(Camber can be a problem on older cars. The upper inner control arm pin has an offset mount. It is usually installed with the offset toward the inside of the car, allowing an extra 2 degrees of camber. Check this if you can't get the camber correct. There is also a possibility that the bolts holding the upper inner pin in place have elongated the holes in the frame from being loose at one time. This will result in the arm being pulled outward, creating a POSITIVE camber (Leaning out at top) situation. You can have large washers welded in place to correct the positioning to get it back in line.

    On the opposite side of the problem, if you have too much negative camber, (leaning in at the top) then in addition to the above, consider that the main crossmember is sagging or may be cracked. Look for cracks around the upper cup holding the spring in the frame pocket or along the top around the engine mounts. This is not unheard of, given the weight of the Studebaker engine. If this is the case and repair is undertaken, be sure the mechanic suspends the front of the car by the center of the crossmember before welding. This will spread the crossmember back closer to spec and give the needed position of the control arms.

  8. wiring diag for fusebox 76, trunk button dosent work

    I have a set of diagrams that show what appears to be 2 near-identical fuse boxes side by side.

    The trunk release is a 20 amp fuse at the lower left of the right-side fusebox (there's a hazard blinker at the top left of that fusebox,

    a 10 amp fuse above the 20 amp fuse you are looking for, and a 20 amp fuse to it's right).

    The cigar lighter, ignition key buzzer, console lights, trunk light, glove compartment light, and dome lights are on the same fuse as the trunk release.

    It shows black wires from the fusebox to all of the above, including the trunk release switch in the glovebox,

    and a blue wire between the trunk release switch and the trunk release solenoid, with a white wire from the trunk solenoid to ground.

  9. What in the world possesses a body shop to go ahead and paint a car knowing the color is not the color the customer specified? Seems like they are just throwing away their time and money. I once had a shop install a convertible top that was an incorrect color, even though they thought the color choice was very strange (the shop had also just painted the car and the installer missed the fact that the label on the top that arrived with my order number on it didn't match my order; he installed a green top on a blue car). One would think that if they spot something that looks amiss they would at least pick up a phone and call the vehicle owner.

    Hope they covered the expense of their mistake for you; in my case luckily I had ordered through the installer, so the company that sold me the top re-sent the correct one and paid for the re-install, probably because they knew the installer would stop recommending them to future customers if they tried to stick him with the bill.

  10. What is the cross reference or parts guide to replace the pads, rotors, and hub bearings on the front assembles on my 75.

    Many thanks


    Those parts are all the same as Stude Avanti's, assuming your car never had a brake conversion to a Mustang setup.

    SFAIK, the Stude rotors are unique, with reproductions sold only by Avanti parts dealers.

    Studebaker International Inc has them listed at $200 each.

    These numbers may be obsolete, I'm getting them off old lists:

    bearings: Timken LM67048 & LM67010 inners, Timken LM11949 & LM11910 outers

    pads: NAPA S702, Ferodo DDB704, Mintex GDB704, Bendix 702-D28, Wagner 702 EIS B-502-D26

    Pads & bearings are also available through Avanti parts dealers, and I'd urge you to buy from them, in order to support the hobby and ensure future parts availability. :)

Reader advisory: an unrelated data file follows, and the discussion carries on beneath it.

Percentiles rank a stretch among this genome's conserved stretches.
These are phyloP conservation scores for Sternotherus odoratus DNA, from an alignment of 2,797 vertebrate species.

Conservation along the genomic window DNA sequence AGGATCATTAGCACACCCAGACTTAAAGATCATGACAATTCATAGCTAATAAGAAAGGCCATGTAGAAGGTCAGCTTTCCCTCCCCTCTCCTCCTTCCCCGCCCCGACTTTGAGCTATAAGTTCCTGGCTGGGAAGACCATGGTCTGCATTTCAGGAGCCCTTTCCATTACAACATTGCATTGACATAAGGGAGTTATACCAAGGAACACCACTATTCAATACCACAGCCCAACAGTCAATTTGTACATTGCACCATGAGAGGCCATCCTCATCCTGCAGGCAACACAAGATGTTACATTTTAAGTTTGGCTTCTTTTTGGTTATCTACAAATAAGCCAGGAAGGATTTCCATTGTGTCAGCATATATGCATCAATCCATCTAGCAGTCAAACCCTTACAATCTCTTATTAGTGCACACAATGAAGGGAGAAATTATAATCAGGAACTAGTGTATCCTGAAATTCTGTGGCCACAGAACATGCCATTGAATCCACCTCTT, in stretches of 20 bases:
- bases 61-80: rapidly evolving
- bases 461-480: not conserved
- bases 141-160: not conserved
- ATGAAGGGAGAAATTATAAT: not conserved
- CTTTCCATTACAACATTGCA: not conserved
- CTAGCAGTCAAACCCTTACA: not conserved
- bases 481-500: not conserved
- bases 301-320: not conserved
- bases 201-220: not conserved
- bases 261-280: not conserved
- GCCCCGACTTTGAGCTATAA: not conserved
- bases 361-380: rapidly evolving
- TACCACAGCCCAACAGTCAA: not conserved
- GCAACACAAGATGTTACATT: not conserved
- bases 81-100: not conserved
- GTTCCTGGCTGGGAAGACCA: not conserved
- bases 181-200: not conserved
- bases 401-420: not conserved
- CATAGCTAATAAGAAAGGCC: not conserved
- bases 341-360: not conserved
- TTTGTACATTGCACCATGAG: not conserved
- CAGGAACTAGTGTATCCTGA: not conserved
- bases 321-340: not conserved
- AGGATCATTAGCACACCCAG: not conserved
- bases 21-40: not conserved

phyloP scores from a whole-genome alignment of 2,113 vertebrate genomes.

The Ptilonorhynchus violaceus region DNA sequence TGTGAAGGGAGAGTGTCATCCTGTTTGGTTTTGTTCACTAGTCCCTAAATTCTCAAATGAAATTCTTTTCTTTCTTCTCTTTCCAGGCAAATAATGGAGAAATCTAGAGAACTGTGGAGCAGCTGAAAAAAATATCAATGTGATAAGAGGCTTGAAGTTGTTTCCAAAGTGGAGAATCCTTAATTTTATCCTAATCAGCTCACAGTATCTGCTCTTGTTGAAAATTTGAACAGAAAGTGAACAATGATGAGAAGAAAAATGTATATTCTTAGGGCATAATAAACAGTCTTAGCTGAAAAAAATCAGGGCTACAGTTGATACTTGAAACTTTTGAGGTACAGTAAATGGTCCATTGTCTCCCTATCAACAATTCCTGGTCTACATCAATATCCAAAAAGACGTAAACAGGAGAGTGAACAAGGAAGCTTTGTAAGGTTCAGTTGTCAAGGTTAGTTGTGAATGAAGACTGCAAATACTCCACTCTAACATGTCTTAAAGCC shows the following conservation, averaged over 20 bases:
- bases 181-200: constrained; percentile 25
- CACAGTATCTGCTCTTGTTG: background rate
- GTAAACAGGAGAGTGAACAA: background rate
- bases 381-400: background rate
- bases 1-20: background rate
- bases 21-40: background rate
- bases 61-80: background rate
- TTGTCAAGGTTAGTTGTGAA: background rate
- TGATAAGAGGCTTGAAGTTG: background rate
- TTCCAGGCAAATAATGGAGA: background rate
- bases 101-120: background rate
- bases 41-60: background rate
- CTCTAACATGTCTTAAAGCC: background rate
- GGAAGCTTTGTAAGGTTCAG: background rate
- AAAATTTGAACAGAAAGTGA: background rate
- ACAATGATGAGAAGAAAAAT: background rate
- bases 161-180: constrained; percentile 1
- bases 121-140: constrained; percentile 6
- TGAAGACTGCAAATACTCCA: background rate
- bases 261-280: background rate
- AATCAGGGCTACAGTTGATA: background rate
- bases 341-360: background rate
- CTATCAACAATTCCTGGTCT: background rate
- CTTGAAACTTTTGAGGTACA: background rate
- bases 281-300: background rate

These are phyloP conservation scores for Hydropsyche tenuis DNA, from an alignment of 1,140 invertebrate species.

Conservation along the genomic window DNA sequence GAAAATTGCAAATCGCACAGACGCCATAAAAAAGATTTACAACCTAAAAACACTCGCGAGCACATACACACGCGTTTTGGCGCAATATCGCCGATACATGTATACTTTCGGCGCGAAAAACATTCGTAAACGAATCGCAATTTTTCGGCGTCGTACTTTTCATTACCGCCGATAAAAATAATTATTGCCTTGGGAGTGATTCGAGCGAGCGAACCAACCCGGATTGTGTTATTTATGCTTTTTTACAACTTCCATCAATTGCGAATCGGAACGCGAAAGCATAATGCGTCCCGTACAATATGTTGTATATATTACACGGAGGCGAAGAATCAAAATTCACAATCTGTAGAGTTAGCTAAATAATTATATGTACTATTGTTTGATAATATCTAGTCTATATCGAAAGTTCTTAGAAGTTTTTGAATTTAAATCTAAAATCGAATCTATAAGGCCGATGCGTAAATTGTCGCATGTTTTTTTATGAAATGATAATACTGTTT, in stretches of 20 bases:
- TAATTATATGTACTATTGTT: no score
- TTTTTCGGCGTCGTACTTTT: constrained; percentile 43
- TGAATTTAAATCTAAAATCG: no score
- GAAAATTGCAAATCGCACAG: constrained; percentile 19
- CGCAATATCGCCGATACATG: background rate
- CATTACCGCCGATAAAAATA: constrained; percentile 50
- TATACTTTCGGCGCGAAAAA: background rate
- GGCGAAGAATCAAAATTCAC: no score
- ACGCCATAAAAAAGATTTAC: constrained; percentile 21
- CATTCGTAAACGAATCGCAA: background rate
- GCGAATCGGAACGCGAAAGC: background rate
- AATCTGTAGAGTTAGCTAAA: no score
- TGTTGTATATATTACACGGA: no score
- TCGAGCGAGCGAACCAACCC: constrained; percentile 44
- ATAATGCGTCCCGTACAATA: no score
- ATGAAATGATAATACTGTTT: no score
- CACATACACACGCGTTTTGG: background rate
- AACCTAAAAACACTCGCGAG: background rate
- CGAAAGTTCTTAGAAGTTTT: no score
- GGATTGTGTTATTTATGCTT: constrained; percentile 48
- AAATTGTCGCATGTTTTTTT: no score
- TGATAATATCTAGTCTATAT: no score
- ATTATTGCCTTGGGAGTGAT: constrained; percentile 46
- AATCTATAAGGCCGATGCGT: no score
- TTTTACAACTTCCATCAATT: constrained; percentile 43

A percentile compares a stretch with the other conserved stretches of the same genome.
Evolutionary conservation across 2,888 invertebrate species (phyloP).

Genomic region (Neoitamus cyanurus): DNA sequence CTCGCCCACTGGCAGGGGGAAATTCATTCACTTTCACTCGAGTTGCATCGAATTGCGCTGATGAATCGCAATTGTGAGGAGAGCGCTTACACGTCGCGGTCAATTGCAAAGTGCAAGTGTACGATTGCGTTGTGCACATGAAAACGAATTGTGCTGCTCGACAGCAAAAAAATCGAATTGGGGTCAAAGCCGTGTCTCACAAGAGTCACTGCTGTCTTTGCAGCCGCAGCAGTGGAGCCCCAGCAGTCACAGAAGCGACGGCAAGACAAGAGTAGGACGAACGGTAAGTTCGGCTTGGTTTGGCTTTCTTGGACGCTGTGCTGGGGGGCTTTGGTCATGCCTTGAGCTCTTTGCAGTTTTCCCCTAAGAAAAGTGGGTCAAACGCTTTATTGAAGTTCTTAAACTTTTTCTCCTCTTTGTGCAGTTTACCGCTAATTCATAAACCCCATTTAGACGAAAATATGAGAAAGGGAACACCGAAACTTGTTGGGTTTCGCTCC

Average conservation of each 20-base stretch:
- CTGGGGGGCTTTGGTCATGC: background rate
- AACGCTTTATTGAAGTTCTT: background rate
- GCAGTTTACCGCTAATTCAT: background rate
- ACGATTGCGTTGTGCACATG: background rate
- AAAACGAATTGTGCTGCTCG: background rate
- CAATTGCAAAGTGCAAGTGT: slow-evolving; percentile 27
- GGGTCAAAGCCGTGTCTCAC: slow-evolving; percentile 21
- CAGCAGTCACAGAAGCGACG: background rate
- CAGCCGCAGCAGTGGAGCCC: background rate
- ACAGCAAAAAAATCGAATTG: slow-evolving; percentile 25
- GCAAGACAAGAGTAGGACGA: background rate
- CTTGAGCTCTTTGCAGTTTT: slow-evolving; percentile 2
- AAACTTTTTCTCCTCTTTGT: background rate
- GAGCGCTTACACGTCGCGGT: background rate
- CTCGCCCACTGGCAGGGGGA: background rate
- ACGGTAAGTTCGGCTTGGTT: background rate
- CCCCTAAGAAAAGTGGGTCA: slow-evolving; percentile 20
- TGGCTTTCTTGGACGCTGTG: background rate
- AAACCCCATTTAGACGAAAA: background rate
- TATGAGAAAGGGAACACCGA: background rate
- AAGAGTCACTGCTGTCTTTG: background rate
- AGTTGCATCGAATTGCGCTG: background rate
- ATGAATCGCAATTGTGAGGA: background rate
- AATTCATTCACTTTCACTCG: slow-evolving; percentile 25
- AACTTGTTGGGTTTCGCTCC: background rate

I hesitate to list dealers here, because I'm likely to forget to include some; Here's a list that includes some Avanti parts dealers;


    ...or better yet, join the AOAI and find their ads in the Avanti Magazine.

  11. it appears that the front vent window weatherstrip channel must be removed by drilling out the rivets to be able to get the weatherstrip in the channel. Is that correct?


    The Avanti workshop manual, body section, page 12, gives instructions.

    If you don't already have the manual, you need to get one. ;)

  12. Hi Ray, the 3M grey body caulking is PN 8547, original number, if you can find it. My personal experience with silicone caulk is not good, tends to stain, not be appropriate for applications where there is movement or vibration.

    I located a partial old box of the NAPA 414 grey rope caulk in its original cardboard NAPA package in my garage, with the words Martin Seynour on the box. Couldn't find it for sale on the internet from either NAPA or Martin Seynour, but I did find this reference:


    Chances are that I've had it for 15 years or so, I'm pretty sure I bought it at an auto supply store, though I don't think it was a NAPA store.

    Here's an article describing using the 3M black rope caulk to seal a removed Mustang side window:


  13. The problem has been finding the grey 3M stuff.

    I just did a search and now I understand your problem finding it... 3M used to make that stuff in grey, but apparently they don't anymore. I even found reference to it, but nobody seems to be selling it.

    All is not lost, try this link:


    or these:






    You might even try your local plumbing supply, or Ace Hardware (plumbing section).

  14. This is for AOAI member "Michael" re window sweeps as posted Oct 3. After learning far more than I was intereested in knowing about Avanti window sweeps, I finally came up with a pair for my 89 convertible. Let me know if you are still looking. Ken, Deltaville, Va

    Why not post your info so more people than just "Michael" can benefit? :blink:

  15. Now I was always under the impression that the 1987 convertible had a different top than both the 1988 and 1989 so I am concern that I might end up with the wrong top. Has anyone every purchase a 1987 top from this vendor or other vendor

    I don't own an '87 convert, but that was my impression as well. Why not email the guy to see if the '87 top he carries is different from the '88 & '89. Chances are the top mechanism may actually be from some other car manufactured in the early 70's, like a Chevy Camaro or Chrysler. Too bad there aren't folks on these forums who used to work at Avanti Motors and could answer questions like this one.

    My guess is that a good upholstery shop might be able to make one from the pattern afforded by your old one after it's removed.

  16. What you can do to add photos is to use an online site like Photobucket (there are others), make an account and upload your photos there. Then when you want to post something here you can use the "Insert Image" link to post your pics.

    Yeah, I guess, but Photobucket won't host your pictures forever, eventually they go away (in fact, I had an account in Photobucket, and IT went away, so I just now created a new one). Not sure when or how long ago I used up my upload "quota" on this site, or why the old uploads didn't go away, too. :(

    Thanks for enlightening me.

    '66 Avanti surge tank